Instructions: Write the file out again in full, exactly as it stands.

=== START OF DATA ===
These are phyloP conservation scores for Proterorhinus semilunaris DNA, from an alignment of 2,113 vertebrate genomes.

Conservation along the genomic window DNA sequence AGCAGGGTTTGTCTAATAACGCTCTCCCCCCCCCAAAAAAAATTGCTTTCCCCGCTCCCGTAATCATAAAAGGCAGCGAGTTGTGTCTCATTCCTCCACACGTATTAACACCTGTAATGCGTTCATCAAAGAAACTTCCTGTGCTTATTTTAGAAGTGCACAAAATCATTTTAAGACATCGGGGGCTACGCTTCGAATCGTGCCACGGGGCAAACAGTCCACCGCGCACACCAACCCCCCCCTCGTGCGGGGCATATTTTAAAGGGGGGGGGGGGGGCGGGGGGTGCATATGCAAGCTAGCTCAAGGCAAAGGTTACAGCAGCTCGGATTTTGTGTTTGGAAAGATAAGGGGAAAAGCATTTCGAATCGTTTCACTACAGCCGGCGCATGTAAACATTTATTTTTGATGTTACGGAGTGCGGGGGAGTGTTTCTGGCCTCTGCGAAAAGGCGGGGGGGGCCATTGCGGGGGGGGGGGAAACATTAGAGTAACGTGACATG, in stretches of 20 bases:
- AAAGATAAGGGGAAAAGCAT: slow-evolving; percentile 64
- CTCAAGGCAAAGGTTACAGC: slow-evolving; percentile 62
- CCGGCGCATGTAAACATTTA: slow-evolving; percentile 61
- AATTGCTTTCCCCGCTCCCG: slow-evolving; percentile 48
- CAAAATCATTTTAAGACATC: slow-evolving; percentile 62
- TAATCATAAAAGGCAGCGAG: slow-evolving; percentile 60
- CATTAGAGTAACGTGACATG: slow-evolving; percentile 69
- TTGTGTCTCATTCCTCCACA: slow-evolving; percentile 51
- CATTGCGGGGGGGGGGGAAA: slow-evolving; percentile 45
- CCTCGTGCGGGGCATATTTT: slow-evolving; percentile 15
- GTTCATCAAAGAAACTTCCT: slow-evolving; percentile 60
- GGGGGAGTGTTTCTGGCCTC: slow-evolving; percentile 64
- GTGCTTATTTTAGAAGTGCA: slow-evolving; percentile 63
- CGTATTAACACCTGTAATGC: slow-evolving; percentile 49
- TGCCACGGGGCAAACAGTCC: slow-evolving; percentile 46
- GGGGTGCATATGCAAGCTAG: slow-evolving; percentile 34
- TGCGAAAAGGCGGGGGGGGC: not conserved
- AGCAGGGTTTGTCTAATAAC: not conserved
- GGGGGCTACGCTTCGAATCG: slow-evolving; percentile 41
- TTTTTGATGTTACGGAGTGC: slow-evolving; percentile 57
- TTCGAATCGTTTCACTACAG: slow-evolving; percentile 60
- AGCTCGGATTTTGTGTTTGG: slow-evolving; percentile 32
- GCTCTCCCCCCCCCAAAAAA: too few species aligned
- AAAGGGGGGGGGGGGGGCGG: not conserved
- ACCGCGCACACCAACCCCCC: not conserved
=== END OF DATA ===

These are phyloP conservation scores for Proterorhinus semilunaris DNA, from an alignment of 2,113 vertebrate genomes.

Conservation along the genomic window DNA sequence AGCAGGGTTTGTCTAATAACGCTCTCCCCCCCCCAAAAAAAATTGCTTTCCCCGCTCCCGTAATCATAAAAGGCAGCGAGTTGTGTCTCATTCCTCCACACGTATTAACACCTGTAATGCGTTCATCAAAGAAACTTCCTGTGCTTATTTTAGAAGTGCACAAAATCATTTTAAGACATCGGGGGCTACGCTTCGAATCGTGCCACGGGGCAAACAGTCCACCGCGCACACCAACCCCCCCCTCGTGCGGGGCATATTTTAAAGGGGGGGGGGGGGGCGGGGGGTGCATATGCAAGCTAGCTCAAGGCAAAGGTTACAGCAGCTCGGATTTTGTGTTTGGAAAGATAAGGGGAAAAGCATTTCGAATCGTTTCACTACAGCCGGCGCATGTAAACATTTATTTTTGATGTTACGGAGTGCGGGGGAGTGTTTCTGGCCTCTGCGAAAAGGCGGGGGGGGCCATTGCGGGGGGGGGGGAAACATTAGAGTAACGTGACATG, in stretches of 20 bases:
- AAAGATAAGGGGAAAAGCAT: slow-evolving; percentile 64
- CTCAAGGCAAAGGTTACAGC: slow-evolving; percentile 62
- CCGGCGCATGTAAACATTTA: slow-evolving; percentile 61
- AATTGCTTTCCCCGCTCCCG: slow-evolving; percentile 48
- CAAAATCATTTTAAGACATC: slow-evolving; percentile 62
- TAATCATAAAAGGCAGCGAG: slow-evolving; percentile 60
- CATTAGAGTAACGTGACATG: slow-evolving; percentile 69
- TTGTGTCTCATTCCTCCACA: slow-evolving; percentile 51
- CATTGCGGGGGGGGGGGAAA: slow-evolving; percentile 45
- CCTCGTGCGGGGCATATTTT: slow-evolving; percentile 15
- GTTCATCAAAGAAACTTCCT: slow-evolving; percentile 60
- GGGGGAGTGTTTCTGGCCTC: slow-evolving; percentile 64
- GTGCTTATTTTAGAAGTGCA: slow-evolving; percentile 63
- CGTATTAACACCTGTAATGC: slow-evolving; percentile 49
- TGCCACGGGGCAAACAGTCC: slow-evolving; percentile 46
- GGGGTGCATATGCAAGCTAG: slow-evolving; percentile 34
- TGCGAAAAGGCGGGGGGGGC: not conserved
- AGCAGGGTTTGTCTAATAAC: not conserved
- GGGGGCTACGCTTCGAATCG: slow-evolving; percentile 41
- TTTTTGATGTTACGGAGTGC: slow-evolving; percentile 57
- TTCGAATCGTTTCACTACAG: slow-evolving; percentile 60
- AGCTCGGATTTTGTGTTTGG: slow-evolving; percentile 32
- GCTCTCCCCCCCCCAAAAAA: too few species aligned
- AAAGGGGGGGGGGGGGGCGG: not conserved
- ACCGCGCACACCAACCCCCC: not conserved